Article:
In late October 2009 as the South Coast process neared its end and the development of the BRTF’s own proposed set of Marine Protected Area closures known as the Integrated Preferred Alternative, MLPAI program manager Melissa Miller-Henson authored an email referencing a boardroom dinner “allowing the group to talk with Dr. Pisano about her perspective before she departs” a multi-day session early.
Similarly, in a request for more private time for BRTF members, Caldwell wrote “we can digest it in our own rooms, or conversation with one another, or in conversations with staff.”
At times, the emails delve deep into complex details. A February 2009 Caldwell email recommends bringing in an expert to consult on legal-jurisdictional issues between the state and the US Department of Defense over the question of MPAs at military use areas. “I’m free to talk by cell phone pretty much any time this weekend,” Caldwell added. Bagley-Keene expressly prohibits serial meetings such as these.
The public record also supports the notion that the BRTF deliberated behind closed doors. In an unguarded moment at the beginning of the November 10, 2009 BRTF meeting, then-chair Cathy Reheis-Boyd said “we’ve got task force members running on empty after three nights of about three hours sleep.” At that meeting, MPA plans developed by the three Regional Stakeholder Groups suddenly became Options A and B, literally overnight and without action in the public eye.
During a joint BRTF / Fish and Game Commission hearing on December 9, 2009, commissioner Dan Richards asked Wiseman if the BRTF held private meetings. Reheis-Boyd fielded the question, testifying on record that “[we] certainly do not make any decisions behind closed doors. It’s against our policy. We don’t do that, we don’t stand for that and we haven’t participated in that period.”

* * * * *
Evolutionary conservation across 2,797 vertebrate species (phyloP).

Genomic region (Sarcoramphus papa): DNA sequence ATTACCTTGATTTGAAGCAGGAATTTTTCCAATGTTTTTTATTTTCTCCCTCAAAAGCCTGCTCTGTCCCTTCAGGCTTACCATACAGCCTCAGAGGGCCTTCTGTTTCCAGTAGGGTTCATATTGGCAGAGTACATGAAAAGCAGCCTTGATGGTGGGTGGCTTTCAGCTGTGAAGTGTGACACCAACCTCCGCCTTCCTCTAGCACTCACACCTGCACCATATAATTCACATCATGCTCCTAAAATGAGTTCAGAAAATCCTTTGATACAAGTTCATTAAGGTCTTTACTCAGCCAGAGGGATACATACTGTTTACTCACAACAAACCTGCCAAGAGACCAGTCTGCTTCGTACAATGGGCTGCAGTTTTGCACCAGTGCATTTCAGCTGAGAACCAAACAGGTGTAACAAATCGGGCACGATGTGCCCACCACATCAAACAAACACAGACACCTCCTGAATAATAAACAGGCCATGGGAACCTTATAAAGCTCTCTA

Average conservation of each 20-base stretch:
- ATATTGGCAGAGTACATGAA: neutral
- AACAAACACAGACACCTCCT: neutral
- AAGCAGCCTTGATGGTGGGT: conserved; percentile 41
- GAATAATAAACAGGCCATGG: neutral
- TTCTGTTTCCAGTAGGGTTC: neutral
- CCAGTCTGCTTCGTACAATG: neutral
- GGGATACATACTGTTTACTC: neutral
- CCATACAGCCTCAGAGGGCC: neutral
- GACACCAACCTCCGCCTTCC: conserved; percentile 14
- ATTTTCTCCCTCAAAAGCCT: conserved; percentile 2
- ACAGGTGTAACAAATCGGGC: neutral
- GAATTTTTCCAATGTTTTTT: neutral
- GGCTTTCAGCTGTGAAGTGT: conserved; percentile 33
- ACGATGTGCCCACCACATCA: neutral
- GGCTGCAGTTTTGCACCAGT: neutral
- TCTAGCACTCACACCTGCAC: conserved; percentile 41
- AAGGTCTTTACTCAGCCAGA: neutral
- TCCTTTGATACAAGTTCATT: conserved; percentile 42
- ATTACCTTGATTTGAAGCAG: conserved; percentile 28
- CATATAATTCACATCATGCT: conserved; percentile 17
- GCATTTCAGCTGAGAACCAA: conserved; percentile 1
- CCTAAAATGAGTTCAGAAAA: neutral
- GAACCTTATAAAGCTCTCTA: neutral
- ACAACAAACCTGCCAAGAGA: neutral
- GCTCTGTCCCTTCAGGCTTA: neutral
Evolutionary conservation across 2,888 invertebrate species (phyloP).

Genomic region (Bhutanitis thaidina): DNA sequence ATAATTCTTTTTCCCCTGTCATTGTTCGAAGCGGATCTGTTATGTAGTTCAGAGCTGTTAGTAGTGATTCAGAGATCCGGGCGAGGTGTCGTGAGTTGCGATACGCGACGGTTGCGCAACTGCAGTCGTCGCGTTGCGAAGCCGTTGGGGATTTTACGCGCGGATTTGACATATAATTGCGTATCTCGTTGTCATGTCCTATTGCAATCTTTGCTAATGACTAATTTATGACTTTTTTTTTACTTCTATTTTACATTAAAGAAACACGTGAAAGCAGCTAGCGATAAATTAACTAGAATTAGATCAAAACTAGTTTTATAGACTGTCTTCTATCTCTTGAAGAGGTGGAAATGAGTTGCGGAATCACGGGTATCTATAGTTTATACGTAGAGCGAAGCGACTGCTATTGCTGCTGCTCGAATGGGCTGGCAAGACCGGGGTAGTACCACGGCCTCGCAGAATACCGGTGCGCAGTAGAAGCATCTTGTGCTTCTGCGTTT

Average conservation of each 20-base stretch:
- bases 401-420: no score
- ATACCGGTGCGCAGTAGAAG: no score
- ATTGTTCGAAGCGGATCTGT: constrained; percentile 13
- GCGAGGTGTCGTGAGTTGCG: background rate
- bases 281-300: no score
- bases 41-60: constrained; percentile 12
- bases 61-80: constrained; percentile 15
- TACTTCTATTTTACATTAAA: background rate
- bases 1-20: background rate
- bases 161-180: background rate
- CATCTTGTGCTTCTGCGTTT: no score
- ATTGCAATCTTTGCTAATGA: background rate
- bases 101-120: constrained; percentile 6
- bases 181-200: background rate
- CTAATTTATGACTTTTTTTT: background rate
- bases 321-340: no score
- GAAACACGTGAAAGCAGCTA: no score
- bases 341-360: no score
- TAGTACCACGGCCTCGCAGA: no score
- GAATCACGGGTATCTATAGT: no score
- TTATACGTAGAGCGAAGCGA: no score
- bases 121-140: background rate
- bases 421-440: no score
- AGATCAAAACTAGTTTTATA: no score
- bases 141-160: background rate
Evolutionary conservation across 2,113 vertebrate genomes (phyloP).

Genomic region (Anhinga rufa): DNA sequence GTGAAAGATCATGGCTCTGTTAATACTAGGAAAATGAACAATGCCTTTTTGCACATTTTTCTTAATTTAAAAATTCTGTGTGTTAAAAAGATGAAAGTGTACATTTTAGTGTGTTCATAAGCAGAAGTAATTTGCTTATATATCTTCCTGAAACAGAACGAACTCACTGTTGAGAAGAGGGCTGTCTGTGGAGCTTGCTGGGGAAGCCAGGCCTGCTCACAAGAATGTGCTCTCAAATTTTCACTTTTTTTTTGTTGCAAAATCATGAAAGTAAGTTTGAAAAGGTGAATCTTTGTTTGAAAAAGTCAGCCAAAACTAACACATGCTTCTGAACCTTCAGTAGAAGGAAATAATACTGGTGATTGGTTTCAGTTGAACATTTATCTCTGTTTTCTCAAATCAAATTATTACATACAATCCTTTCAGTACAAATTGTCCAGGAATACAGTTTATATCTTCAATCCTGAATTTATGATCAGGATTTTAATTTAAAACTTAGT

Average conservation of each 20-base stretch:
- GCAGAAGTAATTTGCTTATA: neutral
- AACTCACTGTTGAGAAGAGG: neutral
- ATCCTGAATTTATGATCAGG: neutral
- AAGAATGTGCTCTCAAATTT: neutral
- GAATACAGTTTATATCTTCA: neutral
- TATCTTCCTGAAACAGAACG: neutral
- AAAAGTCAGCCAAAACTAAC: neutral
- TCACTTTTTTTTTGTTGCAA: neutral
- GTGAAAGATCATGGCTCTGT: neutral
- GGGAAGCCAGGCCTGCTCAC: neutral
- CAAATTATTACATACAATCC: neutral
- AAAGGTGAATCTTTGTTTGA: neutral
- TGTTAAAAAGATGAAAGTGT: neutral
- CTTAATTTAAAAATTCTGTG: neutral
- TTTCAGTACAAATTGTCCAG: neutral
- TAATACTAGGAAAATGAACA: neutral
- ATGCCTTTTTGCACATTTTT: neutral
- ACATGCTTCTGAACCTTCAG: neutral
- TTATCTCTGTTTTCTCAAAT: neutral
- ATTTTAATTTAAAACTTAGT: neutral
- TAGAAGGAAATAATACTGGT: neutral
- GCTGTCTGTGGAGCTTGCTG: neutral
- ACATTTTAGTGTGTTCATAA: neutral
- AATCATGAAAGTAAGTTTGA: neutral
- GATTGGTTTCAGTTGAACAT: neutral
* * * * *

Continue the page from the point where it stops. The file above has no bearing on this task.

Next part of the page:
Reheis-Boyd acknowledged the group met for meals. “During that time if a member has a question they can ask a question of staff, certainly they can ask and have it answered so they could inform themselves. We do not deliberate and we do not make decisions at any of those meetings,” she added.
The documents prove otherwise, shining a revealing light into the secretive inner workings of the MLPAI, a process the PSO’s Fletcher characterized as the most corrupt and conflicted he’s encountered during decades of public service.
SD Freedivers is hosting the entire 25-page BRTF document / email packet at http://www.sandiegofreedivers.com/MLPABRTFofflinemeetingdocumentation.pdf.
Video of PSO representative Osborn’s commission testimony is available at http://www.youtube.com/watch?v=I7_04BC1acA.
Video of Reheis-Boyd’s denial can be found at http://www.youtube.com/watch?v=KHxA14wBvDs.
MLPA SECRECY EXPOSED – Emails uncovered by the Partnership for Sustainable Oceans show the MLPA Blue Ribbon Task Force pervasively and routinely met behind closed doors. In this example, BRTF member Meg Caldwell demands a scheduled public meeting be delayed to allow more time to meet privately in the members’ own hotel rooms.